March 21, 2016

John and Jacob on Being Chosen

Unconditional Election is the next pillar of Calvinism. It says that in Eternity Past, before Creation, God elected those who would be saved to eternal life. Before they had been born, done anything good or evil, achieved anything great or small; God extended to them His mercy in order to save them and reserve them places for them in Heaven. Those who are not chosen, who are not among the elect will received the full punishment of their sins and be sent to Hell for eternity. The extreme implication is that God created people just to condemn them to Hell without any chance to be saved because once they are created, they will be so corrupted by sin they couldn't and wouldn't choose to believe in Jesus' offer of salvation.

Arminianism believes in Conditional Election, which says that God foresees everyone who will come to faith and believe in Jesus, so these people are all chosen to be saved. This belief takes into account free will. Arminianians believed it contradictory for verses like John 3:16 to indicate salvation was a gift for the whole world but for God to have elected a portion of the world for salvation only to deny the rest of the world salvation. Conditional Election opens up the door for everybody to hear the message, chose to believe, and be saved - not because they are elect but because they hear, accept, and believe.

My questions about Unconditional Election are: "Some Bible verses indicate that God wants everyone to be saved - doesn't this make everyone 'elect'?" "How can you know that you are elect?" "How can you know that you are not-elect?" "How should the elect treat the not-elect? Are the not-elect deserving of the time, effort, or charity of the elect? Or should the elect only focus on their own - tending to the needs of their fellow elect who can repay them now on earth or in eternity future in heaven?" "What do you do with verses that say 'God wants everybody to be saved' and 'God prepared vessels for wrath'? Aren't they contradictory?"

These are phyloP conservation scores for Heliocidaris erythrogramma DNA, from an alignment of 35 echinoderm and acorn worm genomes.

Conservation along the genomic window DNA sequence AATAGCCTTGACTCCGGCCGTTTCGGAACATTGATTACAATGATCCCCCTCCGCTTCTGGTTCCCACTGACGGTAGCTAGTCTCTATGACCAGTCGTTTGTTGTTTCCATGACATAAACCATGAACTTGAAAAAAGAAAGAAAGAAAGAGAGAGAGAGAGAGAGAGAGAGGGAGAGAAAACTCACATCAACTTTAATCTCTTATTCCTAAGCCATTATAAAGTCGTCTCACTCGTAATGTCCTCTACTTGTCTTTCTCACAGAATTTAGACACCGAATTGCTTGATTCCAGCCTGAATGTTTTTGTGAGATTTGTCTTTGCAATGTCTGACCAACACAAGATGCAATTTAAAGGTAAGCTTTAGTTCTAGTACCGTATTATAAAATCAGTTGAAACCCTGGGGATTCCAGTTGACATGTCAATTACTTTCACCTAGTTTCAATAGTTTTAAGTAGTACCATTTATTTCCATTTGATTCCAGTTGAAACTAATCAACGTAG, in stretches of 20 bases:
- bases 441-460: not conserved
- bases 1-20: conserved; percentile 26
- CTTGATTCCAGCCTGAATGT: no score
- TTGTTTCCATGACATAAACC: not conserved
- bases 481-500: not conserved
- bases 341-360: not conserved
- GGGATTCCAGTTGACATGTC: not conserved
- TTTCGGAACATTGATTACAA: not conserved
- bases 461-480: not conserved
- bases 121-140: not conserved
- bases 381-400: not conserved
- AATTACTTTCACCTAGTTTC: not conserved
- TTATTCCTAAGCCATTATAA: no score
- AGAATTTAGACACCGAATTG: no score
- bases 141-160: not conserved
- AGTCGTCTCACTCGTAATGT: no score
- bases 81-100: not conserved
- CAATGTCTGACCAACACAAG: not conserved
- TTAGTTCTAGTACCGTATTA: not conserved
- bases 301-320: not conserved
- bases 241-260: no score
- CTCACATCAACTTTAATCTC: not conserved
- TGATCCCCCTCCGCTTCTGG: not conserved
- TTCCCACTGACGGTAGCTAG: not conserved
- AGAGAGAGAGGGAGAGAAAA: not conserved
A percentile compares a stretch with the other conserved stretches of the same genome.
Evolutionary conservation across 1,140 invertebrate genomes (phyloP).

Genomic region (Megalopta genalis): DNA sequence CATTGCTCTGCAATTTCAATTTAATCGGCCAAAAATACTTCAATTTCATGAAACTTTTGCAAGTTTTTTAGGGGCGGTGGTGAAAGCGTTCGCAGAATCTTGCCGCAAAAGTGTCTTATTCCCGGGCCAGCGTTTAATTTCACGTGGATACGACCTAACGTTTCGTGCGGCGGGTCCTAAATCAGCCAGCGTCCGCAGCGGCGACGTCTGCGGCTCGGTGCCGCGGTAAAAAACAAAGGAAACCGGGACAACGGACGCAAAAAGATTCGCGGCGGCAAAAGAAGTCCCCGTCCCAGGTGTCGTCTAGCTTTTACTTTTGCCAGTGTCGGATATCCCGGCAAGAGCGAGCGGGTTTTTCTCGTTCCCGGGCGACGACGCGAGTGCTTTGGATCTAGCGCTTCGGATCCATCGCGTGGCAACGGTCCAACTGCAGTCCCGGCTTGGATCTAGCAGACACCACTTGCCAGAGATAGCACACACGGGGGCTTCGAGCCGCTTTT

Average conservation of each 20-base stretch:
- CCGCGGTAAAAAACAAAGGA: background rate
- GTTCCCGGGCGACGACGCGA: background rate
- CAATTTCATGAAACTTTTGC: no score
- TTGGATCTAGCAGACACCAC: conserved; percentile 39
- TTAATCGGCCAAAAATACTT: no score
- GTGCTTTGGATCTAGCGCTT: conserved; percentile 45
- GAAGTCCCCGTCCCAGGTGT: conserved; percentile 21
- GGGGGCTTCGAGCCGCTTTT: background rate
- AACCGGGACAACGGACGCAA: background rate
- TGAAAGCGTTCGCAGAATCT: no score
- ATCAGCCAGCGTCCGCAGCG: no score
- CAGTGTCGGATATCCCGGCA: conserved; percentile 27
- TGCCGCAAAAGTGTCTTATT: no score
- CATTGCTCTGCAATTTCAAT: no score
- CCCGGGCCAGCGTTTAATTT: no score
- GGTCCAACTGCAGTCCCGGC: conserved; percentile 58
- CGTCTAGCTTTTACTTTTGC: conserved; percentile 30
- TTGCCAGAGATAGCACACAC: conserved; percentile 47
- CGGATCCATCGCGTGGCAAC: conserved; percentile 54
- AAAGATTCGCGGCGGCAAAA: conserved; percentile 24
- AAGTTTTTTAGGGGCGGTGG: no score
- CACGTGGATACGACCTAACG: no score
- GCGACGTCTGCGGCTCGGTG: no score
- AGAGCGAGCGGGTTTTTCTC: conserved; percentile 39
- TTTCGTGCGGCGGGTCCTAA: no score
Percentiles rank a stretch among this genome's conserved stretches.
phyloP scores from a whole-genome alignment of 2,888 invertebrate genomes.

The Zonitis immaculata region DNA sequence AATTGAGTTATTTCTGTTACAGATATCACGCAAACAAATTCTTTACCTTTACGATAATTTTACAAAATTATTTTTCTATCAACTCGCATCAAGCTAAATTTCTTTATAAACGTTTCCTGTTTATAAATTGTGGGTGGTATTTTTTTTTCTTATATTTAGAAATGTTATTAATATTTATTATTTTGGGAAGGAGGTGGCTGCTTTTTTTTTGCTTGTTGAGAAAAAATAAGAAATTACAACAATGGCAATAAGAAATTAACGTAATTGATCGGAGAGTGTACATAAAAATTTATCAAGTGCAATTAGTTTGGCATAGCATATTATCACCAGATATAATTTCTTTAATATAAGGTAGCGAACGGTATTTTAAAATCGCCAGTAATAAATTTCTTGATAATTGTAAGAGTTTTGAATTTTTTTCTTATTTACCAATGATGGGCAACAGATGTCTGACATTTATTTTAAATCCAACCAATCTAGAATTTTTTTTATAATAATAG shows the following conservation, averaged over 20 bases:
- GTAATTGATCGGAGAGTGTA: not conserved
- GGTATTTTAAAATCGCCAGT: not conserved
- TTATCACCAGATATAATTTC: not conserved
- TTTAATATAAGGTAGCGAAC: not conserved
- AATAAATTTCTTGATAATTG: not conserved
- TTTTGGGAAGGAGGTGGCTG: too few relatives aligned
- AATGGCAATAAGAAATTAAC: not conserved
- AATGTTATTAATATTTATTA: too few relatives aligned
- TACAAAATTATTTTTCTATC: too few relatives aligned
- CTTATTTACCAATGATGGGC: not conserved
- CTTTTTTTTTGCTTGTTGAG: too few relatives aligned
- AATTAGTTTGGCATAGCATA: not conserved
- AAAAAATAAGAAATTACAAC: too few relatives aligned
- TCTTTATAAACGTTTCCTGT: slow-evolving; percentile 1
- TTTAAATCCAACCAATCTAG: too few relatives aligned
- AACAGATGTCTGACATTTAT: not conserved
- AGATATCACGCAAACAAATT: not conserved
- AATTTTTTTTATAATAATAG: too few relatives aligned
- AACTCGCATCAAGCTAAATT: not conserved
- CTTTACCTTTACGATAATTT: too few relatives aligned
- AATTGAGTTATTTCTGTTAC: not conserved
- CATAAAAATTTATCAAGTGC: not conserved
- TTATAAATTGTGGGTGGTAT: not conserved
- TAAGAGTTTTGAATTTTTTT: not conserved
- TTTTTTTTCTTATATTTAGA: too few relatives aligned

I don't believe that we can know what events took place in eternity past, nor what will happen in eternity future. I don't believe that we can know the mechanism - how the magic trick works. It's one of those faith things - if it's in a person to believe, then they will find something to believe in. For some, it's the comfort of maths and sciences where 1 + 1 is always 2, water always boils at 100 degrees Celsius because they can see, touch, hear, taste, smell, study and know these things; spiritual matters might be a tougher sell for some of them, but it's not impossible. For others, spiritual matters are their cup of tea and it comes easily to them. I think anyone can be saved if they want to be saved. That there's a way for everyone to elect themselves for salvation. I don't think that God created people just to send them to Hell.

I remember watching a movie about a crew on a sailing boat that ran into nothing but bad luck. They blamed it on a "Jonah" among them - a guy who God created to punish, whom God was punishing, and who was punishing them because they were stuck with him and helping him to "run away" from God. It wasn't until "Jonah" jumped overboard holding a cannonball - committing suicide - did they begin to see that they were acting less like God's righteous people and more like Satan's condemning cohorts. There was no mercy and no forgiveness. I worry that Christians who view sinners as vessels of wrath might feel justified in treating sinners as inferiors, judging them for everything, blaming them when it suited their purposes. Earth might be as much 'heaven' as some people will ever know, and yet too many believers are making it 'hell' just to give them a preview of the horrors to come.

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